Endless Dungeon’s weary space western theme feels perfectly in tune with the pioneer spirit that runs throughout the game. This ragtag bunch of space miscreants – led by an actual cleaner wielding his mop – need to get off this drifting leviathan, but the only way to get iyt is by going through, delving ever deeper into the bones of the station in the hope that they’ll find something other than alien hordes lurking in the dark. To be fair, it’s mostly alien hordes.
There’s also an intriguing interplay of different game types lurking in Endless Dungeon. Marrying twin-stick shooting, dungeon-delving, roguelike and tower defence is an impressive feat, and one that Amplitude Studios has pulled off with aplomb. That might be because this isn’t their first go-around, with Endless Dungeon a follow-up to their earlier Dungeon of the Endless. They sure seem keen on things not ending.
The Endless universe sprang to life from the strategic wranglings of Endless Space, a 4X turn-based strategy game that frankly couldn’t be further from Endless Dungeon if you tried. However, this shared sci-fi system plays host to an array of different races and technologies, many of which you’ll encounter in the deep levels of the ship.
There’s nine levels to explore on your way down to the core, and each run gives you a choice of routes as you move ever further in. At first, you’re presented with a room. Opening a door from that room grants you a batch of resources which you can use for building towers, researching new technology, or buying health packs and upgrades.
However, every door you open raises the danger level. While there’s a chance you might come across angry aliens as you explore, if you raise the danger level too high you’ll trigger an attack wave that’ll flow out of any spawn points you’ve happened upon in your travels.
You’ve also got a little doohickie that you can’t live without called the Crystal Bot. This cute little guy unlocks areas for you, but if they’re destroyed it’s game over. They’ll snap into place in various slots around the station to unlock doors or drill for upgrades at points, but when the time comes they have to slowly wander to wherever it is you need them to go. This is where some of Endless Dungeons most frantic moments come, as you try to keep the Crystal Bot safe as enemies spawn from every direction.
To mitigate some of the risk you need to plan. Slots around the station allow you to build defensive towers, with options like the broadly recognisable gun turrets and spheres that slow enemies down sitting alongside more unusual options that buff your team if you’re in the same room.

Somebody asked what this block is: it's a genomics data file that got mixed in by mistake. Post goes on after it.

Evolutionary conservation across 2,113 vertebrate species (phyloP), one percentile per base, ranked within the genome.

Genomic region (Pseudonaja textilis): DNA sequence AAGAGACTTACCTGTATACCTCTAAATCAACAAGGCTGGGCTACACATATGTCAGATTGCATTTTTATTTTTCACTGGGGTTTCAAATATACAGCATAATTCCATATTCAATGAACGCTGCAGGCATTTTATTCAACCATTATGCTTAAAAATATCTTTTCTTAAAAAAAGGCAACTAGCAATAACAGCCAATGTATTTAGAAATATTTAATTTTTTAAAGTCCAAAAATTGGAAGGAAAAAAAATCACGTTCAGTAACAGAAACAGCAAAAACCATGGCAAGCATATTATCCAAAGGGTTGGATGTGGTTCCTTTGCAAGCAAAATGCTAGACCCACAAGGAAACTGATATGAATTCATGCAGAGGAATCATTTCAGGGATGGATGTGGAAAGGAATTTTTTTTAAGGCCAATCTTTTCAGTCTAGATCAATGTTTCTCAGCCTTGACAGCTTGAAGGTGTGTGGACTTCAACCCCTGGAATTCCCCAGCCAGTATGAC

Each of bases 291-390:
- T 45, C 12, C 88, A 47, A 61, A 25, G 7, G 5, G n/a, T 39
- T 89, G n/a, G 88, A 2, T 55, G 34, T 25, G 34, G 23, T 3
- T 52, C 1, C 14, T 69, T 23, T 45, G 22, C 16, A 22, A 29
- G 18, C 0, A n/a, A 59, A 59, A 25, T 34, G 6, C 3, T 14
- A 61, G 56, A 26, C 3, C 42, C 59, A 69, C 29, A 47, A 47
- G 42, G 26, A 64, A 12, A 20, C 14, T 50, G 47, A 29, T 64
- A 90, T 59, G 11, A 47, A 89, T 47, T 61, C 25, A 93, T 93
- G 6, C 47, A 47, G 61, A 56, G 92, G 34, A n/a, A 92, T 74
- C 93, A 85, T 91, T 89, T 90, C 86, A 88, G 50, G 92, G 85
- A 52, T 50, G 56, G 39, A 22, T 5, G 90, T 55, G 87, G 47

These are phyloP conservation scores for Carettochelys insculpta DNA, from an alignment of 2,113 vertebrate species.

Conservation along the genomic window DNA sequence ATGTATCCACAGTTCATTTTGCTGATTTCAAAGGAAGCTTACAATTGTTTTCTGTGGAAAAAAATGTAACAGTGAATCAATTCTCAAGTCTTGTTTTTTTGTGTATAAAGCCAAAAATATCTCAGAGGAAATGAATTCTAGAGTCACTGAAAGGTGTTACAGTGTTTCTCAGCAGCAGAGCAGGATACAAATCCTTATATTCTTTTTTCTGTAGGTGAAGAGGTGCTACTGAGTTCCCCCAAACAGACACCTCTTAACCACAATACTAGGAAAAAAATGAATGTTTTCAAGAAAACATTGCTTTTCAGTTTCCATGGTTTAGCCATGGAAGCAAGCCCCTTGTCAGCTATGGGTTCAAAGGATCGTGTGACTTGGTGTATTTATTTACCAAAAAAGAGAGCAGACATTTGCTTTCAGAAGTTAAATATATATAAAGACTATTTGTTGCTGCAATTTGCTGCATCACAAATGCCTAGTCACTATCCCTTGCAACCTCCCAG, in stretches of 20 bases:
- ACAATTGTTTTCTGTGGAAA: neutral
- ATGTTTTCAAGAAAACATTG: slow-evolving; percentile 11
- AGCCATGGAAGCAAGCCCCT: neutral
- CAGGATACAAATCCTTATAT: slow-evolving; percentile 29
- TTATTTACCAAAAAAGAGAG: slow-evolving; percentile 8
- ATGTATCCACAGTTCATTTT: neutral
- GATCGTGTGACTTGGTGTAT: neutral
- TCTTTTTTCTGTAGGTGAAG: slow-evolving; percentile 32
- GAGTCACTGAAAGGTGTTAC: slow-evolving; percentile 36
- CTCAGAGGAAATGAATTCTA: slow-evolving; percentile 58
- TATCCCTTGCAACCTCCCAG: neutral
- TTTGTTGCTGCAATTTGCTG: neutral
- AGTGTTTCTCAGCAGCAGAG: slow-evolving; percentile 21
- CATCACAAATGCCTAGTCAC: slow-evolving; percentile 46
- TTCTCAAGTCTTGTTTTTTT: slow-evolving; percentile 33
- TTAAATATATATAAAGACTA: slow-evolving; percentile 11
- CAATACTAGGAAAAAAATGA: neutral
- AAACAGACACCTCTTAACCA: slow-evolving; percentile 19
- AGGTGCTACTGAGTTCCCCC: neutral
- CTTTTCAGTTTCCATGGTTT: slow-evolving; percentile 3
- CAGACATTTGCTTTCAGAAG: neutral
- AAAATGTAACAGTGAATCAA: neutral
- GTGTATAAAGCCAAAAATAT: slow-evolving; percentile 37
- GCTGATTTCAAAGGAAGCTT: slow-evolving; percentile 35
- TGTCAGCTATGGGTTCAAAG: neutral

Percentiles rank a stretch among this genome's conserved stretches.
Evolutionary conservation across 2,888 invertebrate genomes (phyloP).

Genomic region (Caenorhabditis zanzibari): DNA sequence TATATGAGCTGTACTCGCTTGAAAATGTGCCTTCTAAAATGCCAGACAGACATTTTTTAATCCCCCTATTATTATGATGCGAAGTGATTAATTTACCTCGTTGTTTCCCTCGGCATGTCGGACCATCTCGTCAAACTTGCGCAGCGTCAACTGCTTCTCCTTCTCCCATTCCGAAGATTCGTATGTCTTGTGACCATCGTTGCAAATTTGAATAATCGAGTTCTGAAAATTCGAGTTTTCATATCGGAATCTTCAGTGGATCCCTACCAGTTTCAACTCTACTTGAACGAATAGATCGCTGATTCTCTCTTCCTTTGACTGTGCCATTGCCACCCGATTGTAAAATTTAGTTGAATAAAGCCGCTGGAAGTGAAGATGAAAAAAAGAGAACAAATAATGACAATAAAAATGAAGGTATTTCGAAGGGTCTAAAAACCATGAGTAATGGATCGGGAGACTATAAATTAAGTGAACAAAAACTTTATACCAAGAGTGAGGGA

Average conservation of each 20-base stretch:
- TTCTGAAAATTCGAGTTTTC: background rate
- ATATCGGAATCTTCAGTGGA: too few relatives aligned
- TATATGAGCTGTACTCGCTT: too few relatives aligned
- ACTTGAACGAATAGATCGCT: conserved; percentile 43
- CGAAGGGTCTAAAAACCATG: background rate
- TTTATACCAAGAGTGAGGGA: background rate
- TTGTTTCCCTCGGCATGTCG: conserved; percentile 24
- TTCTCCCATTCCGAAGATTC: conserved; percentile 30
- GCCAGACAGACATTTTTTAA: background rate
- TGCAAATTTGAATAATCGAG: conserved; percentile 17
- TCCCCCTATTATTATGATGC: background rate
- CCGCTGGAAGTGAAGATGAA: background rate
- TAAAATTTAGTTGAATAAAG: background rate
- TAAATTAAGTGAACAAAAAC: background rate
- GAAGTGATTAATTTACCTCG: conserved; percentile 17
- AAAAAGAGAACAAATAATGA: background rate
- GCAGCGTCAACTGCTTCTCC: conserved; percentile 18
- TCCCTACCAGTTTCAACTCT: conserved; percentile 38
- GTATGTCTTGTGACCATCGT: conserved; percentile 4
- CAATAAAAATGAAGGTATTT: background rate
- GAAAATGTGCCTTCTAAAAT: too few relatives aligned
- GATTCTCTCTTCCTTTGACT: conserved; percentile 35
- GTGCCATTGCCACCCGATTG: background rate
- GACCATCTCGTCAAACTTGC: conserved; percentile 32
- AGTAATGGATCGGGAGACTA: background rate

You need to think about the routes you’ve opened up, and keeping the Crystal Bot safe, while working with the often-limited resources at your disposal. It’s a really enjoyable and cerebral system to work with; you can’t just go around plopping down turrets everywhere without thinking about it. At points, you’ll also come up against an immense boss character, some relying on the tried-and-tested technique of filling the screen with explosions, while others have you moving the Crystal Bot through multiple slots as you try to eradicate a rogue AI. These can often be run-ending showdowns, but you’ll come away with a better idea of how to take them down next time.
Endless Dungeon is awesome with friends, though I’ve also had a blast wandering the corridors on my own – you’re never truly on your own with the fairly competent AI team to back you up. However, working together, communicating about where to spend your resources, and then pulling through an epic firefight together are just better when you can shout expletives at your friends and not at digital constructs. Isn’t that always the case? Amplitude Studios are already ensuring the best experience for playing together as well, having recently changed progression so heroes unlock for all players rather than just the host, and it’s clear that there’ll be ongoing support for the title moving forward. It’s a shame though that there’s no local co-op as it feels like such a natural fit – we just have to hope that it’s something that’ll be added at a later date.
The setting is beautifully realised, the different zones and levels bringing new visual ideas into play, and I love The Saloon where all the delvers hang out in between runs, with the area taking the role of central hub for upgrading, challenges and narrative progression. The different characters are an interesting bunch, from the aforementioned Sweeper, to the plant-loving apothecary Shroom. As you progress ever further, more and more of the barflies will join up, giving you new options as they fit different team archetypes, from heavy gunners through to support specialists. You can unlock character upgrades for each of them too, boosting health, damage or their skills, with slots available to tailor each of them to your particular playstyle.
There’s just so much to think about in Endless Dungeon, and it becomes more and more satisfying the longer you play. Upgrading the saloon, unlocking challenges, discovering more about each character, uncovering the tale of the station, and tailoring your weaponry and upgrades to boost your chances of success is thoroughly engaging, no matter whether you’re playing on your own or with others. Some repetition to the basic gameplay loop can set in, but you’re not going to get to that point for many many hours.